Feature Stories

Mendenhall Ice Caves

Thinking about visiting Juneau, Alaska? Almost everyone visits the Mendenhall Glacier just 12 miles from Downtown Juneau.  Over the last few years pictures have circulated on all types of media showing the Mendenhall Glacier Ice Caves.  While beautiful they Kayaking near the glacierare also very dangerous.  Often when I am at the Mendenhall Glacier, I hear tourists asking, “How do I get to the ice caves?” I normally tell them if you have to ask, you shouldn’t go.  Most of the time
tourists are just in town for a few hours, visiting the ice caves is really an all-day event. Time should go into planning, having the right gear, a guide or tour, and have knowledge about glaciers and cold weather travel.  There are two routes to take to get to the ice caves.  One is by land, the other is across the lake.  I really can’t stress this enough, the average person should not go to the ice caves, they should not go alone, and if going bring someone that has been there before and knows the route, or book a tour with “Alaska Above and Beyond” (1-907-364-2333)
http://beyondak.com/ or email at: info@beyondak.com as they are the only company at the time this was written that have a glacier/ice cave tour.

If you decide to cross the lake, it is possible to rent kayaks in town from several different vendors.  Some will even drop the kayaks off and pick them up for you.  I would suggest going early in the morning as the lake tends to be flatter and  in the afternoon winds can create lake chop with up to 2’ waves.  The water itself can be right about 35 degrees, so cold water paddling skills and being able to self-rescue is a must.  While heading to the west side of the glacier there is risk of glacial calvings, which can cause massive waves, and flying chunks of ice, if you are too close to the face of the glacier.  Also be aware of icebergs floating in the lake, as they can roll at any time without warning.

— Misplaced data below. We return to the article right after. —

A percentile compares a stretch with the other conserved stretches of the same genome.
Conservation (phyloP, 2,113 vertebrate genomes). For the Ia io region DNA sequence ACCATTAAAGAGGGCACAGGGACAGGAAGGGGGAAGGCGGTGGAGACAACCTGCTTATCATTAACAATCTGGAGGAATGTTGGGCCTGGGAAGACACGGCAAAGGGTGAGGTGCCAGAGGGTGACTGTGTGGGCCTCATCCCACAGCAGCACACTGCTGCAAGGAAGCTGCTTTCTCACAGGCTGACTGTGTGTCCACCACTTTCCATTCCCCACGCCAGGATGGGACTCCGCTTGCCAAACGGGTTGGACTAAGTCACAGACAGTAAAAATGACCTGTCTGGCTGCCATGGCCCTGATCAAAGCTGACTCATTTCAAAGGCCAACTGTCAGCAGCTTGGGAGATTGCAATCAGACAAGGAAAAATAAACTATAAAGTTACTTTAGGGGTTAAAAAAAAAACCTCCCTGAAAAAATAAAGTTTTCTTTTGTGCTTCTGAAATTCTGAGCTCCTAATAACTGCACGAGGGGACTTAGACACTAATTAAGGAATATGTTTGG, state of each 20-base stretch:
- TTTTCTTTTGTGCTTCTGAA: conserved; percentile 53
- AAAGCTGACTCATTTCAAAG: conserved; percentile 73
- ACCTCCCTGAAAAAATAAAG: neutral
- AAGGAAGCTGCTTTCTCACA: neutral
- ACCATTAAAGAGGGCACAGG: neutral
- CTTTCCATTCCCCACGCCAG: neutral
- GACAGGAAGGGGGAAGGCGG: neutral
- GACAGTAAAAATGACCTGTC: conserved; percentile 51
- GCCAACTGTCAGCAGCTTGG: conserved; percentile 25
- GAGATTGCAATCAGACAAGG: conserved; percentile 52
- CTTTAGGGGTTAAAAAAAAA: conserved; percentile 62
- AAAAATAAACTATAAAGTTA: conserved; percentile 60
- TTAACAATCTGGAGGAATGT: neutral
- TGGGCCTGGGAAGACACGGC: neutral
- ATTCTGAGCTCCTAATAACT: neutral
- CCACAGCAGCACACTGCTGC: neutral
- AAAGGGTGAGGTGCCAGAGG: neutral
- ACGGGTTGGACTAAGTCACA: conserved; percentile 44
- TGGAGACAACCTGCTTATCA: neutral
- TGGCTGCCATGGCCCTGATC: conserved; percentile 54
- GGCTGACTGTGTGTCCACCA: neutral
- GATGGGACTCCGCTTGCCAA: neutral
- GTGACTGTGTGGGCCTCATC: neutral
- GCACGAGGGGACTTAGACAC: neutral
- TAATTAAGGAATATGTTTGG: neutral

KayakingOnce on the beach at the West side of the glacier, be sure to pull your boat up a good 50’ as waves from calving ice can suck them back into the lake.  Then be ready to hike about 30 minutes up the West side of the glacier.  I recommend at least “Micro Spikes” for glacier ice travel, and trek type poles.  In the area are loose rocks, crevasses, and very slippery ice.  By water it takes about an hour to reach the West side of the glacier.

The overland route starts at the West Glacier trail head off of Montana Creek Road.  It is unmaintained, and unofficial.  It is about 4 miles one day, rough, uneven, steep, slippery when wet, and not really marked. I have seen up to 3 different routes people take to get to the ice caves, it is easy to get lost.   I would suggest using some sort of Exporing Mendenhall GPS device so you know where you are, as the bushes and hillside make it hard to tell which way you are going.  Often people have to call 911 as they get lost and turned around, or did not give themselves enough time and it becomes dark.  Give yourself six to eight hours for the trek to the cave and back.  Dress in layers, and bring extra clothes, the ice cave is cold.  Hiking boots, Micro Spikes, and trek poles are all suggested equipment to bring with you.

The Mendenhall Ice Caves may cave in at any time, without warning.  It could be a small part, or the whole thing.  The entrance tends to be the most dangerous part due to it being thinner than the rest of the ice cave.  I would suggest wearing a helmet, as it is possible while inside rocks are trapped in the ice can fall on you without warning.  Ice caves on Mt. Baker and Mt. Hood have claimed the lives of several hikers, it’s only a matter of time before we have an accident at the Mendenhall Ice Caves.  Be safe, know your limits, and remember Alaska is beautiful but dangerous.

Follow along with more of Brian Weed’s adventures at Juneau’s Hidden History.

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Headlamps guide the way

Entering the ice cave
Inside the  ice cave

4 replies »

  1. Capital City Fire Rescue ends up rescuing about a dozen people every summer on the West Glacier Trail or on the Mendenhall Lake.
    Overconfidence is a sure fire way to get to meet our local emergency responders.

    Like

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